CC Review – Becoming Replaceable

By Martha Sigargök-Martin | Features & Reviews

Nov 26
CC, short sci-film by the Spear Sisters

Genre: Sci-fi | Country: Canada | 2018

Written and Directed by Kailey and Sam Spear

Performed by Jewel Saite, Audrey Wise Alvarez, Susan Hogan, Sharon Taylor

Berlin Sci-Fi Filmfest

This year the fantastic and geeky Berlin Sci-Fi Filmfest took place for the second time in a row. There were short films, web series, documentaries, features and fan fiction. Common point: Science Fiction of course.

Over 130 films from 38 countries were screened. Discussion panels a. o. on A.I. and workshops for creatives and professionals were part of the program. Those two days of pure geekiness took place in the Babylon theatre.

The Grand Jury Award of the festival went to CC this year, a sci-fi short film exploring one aspect of the possible dilemma humanity could be facing with A.I.


An Artificially Intelligent Device named AIDCC28002025 (Jewel Saite), short: CC, has been leased by a Nanny Agency to Lena Howard (Sharon Taylor) to take care of her daughter, Adelaide (Audrey Wise Alvarez). The Cloverhill Agency investigates after a violent incident has occurred during CC’s assignment, the Cloverhill Agency investigates on the malfunction.

Cinematography & Editing

The cinematography of CC looks familiar when it comes to the topic of A.I. Super-slicked and warm-toned reminding of a Sci-Fi short like Zelos, series like Black Mirror (ep. USS Calister), or Ex-Machina by Alex Garland. However, I’m not a cinematographer, but it appears that the Spear sisters haven’t used an anamorphic lens to make their movie.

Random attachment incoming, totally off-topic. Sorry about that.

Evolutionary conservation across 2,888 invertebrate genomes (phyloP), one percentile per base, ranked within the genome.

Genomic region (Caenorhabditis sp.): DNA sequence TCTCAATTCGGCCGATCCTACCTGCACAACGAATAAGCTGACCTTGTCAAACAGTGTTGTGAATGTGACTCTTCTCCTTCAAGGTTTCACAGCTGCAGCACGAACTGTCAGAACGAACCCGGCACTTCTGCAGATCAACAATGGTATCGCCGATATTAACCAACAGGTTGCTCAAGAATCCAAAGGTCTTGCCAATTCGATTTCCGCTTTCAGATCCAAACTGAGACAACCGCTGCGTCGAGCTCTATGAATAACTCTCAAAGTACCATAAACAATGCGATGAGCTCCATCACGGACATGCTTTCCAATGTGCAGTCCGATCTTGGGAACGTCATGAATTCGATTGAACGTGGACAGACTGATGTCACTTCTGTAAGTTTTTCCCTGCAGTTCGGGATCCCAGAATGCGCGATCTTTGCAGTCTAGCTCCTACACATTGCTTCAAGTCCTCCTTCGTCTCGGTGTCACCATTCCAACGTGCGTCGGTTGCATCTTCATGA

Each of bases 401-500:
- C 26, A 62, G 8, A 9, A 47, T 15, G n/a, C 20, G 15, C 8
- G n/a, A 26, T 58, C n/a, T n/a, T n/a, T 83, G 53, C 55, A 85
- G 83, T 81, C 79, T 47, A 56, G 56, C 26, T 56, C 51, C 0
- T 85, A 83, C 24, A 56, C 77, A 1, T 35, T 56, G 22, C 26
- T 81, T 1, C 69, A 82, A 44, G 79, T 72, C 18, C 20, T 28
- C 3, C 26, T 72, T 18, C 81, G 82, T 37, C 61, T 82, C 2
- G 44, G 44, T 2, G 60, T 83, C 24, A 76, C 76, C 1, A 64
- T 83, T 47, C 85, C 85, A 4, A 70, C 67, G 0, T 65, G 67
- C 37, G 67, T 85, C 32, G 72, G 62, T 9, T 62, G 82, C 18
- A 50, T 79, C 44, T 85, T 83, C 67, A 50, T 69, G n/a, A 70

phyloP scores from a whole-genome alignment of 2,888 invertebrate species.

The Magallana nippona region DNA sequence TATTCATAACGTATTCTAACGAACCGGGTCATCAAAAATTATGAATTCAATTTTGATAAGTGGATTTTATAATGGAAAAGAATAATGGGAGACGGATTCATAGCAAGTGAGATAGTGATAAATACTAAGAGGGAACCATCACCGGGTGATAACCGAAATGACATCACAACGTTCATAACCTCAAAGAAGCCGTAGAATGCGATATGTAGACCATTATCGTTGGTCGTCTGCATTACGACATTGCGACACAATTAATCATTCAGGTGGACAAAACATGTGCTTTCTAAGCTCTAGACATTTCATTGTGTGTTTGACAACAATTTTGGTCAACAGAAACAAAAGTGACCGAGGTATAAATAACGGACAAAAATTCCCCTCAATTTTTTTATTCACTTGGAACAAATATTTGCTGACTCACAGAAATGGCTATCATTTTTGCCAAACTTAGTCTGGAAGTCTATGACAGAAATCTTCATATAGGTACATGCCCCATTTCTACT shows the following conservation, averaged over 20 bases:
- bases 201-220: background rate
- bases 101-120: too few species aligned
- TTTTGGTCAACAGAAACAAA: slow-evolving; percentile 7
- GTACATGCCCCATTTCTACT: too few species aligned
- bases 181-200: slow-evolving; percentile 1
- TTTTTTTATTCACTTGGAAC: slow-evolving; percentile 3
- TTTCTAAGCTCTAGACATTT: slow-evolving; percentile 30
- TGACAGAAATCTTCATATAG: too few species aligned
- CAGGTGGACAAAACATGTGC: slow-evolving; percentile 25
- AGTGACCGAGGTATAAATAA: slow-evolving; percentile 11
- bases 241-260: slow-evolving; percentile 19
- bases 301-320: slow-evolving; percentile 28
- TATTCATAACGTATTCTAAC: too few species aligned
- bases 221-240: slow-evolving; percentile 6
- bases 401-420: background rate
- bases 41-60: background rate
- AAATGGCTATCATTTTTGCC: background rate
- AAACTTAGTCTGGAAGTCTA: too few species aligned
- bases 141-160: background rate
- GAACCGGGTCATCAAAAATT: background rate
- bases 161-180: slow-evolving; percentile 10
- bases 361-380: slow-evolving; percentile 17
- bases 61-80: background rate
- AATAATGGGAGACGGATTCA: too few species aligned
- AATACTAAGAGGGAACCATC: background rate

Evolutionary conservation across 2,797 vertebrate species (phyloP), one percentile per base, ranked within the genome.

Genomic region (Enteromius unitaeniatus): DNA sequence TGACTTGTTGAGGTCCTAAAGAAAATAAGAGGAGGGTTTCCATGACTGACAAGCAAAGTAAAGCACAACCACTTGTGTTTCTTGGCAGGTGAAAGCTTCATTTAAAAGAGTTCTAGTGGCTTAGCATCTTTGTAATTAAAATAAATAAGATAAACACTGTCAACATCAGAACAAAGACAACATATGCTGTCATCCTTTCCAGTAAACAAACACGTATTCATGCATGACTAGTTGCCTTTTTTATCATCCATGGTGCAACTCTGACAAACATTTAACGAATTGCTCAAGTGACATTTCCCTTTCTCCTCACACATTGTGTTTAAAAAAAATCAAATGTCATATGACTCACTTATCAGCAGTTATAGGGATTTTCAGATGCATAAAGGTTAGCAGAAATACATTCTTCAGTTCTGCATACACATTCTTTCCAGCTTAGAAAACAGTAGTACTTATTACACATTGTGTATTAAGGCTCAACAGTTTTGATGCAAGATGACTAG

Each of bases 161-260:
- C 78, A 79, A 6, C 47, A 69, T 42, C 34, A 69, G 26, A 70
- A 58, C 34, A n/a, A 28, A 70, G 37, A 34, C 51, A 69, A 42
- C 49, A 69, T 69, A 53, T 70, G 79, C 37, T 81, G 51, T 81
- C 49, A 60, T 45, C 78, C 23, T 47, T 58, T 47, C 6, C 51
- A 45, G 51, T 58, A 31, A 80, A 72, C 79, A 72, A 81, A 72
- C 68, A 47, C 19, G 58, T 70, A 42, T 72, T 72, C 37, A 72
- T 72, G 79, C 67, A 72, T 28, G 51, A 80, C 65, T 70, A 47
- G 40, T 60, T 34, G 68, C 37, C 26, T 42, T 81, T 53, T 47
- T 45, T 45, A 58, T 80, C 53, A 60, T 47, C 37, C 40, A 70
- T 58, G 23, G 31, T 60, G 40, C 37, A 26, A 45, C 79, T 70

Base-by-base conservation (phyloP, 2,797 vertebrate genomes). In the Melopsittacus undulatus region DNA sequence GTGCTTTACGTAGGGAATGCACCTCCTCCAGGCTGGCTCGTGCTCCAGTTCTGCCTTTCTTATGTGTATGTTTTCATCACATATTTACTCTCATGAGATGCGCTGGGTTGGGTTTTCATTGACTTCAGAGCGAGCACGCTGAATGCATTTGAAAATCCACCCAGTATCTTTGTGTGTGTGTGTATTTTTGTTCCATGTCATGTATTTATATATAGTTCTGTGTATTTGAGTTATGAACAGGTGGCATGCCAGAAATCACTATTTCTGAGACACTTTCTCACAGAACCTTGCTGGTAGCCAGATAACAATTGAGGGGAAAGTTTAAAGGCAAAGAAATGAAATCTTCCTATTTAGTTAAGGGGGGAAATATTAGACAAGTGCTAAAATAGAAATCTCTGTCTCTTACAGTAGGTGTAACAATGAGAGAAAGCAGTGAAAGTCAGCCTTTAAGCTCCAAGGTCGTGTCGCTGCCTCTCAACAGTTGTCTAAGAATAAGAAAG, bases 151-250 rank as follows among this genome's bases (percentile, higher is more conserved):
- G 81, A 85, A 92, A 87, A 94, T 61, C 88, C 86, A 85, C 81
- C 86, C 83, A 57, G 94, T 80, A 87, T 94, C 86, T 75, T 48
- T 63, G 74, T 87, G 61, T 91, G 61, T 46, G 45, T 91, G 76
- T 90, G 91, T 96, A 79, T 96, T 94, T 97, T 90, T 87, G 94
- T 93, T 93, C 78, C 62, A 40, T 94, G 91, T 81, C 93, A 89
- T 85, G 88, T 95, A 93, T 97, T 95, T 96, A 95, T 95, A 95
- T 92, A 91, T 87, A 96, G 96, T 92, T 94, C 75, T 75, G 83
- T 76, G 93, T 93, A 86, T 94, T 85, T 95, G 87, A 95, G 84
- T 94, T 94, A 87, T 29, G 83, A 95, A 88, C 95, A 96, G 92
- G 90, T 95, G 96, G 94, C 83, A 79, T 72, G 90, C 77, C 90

The nature of the character CC is introduced by a shot-reverse-shot. It’s a common film technique where one character is shown looking at another character, who is whether off-screen, or whom you can perceive a small portion of (back of the head for example), or from whom the point of view is represented. Meaning the audience sees through the eyes of one character. This is a particularly interesting technique when cinematographers and directors want to build tension and curiosity within a scene.

In the case of CC, the audience watch a kid talking to an adult getting her to sleep. CC’s true essence is revealed as the picture gets blurred and makes it unambiguously clear, that it’s not human.

In that, the Spear sisters demonstrated that they’re capable of telling a story within the esthetic frame of the genre. It’s high-quality and enjoyable to watch.


Lots of the credit belongs to Jewel Saite, who was brilliant portraying a cold-blooded Artificial Intelligence Device with a propensity to a relationship obsessive-compulsive disorder. It’s just not easy to play a machine without risking to suffer total ridicule. Saite was in control of her obsessive character and could stand very well the intrusive close-ups of the camera in between flashback scenes.

This doesn’t mean that the other main actresses, Audrey Wise Alvarez, and Saron Taylor couldn’t keep with Saite’s performance. On the contrary.


Even if the topic of the machine that has embraced her humanity and become mad in the process isn’t something new to science-fiction, CC has proved to be a well-rounded, professionally and entertainingly made short film, that is worth your time.

If you enjoyed this review, please like, share and comment 🙂 Many thanks!

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About the Author

Hey! I'm Martha, and I help creative people understanding and solving mental and creative blocks through blog posts about film, series, and creativity, as well as through a creative coaching website (marthasm.com) just dedicated to this topic.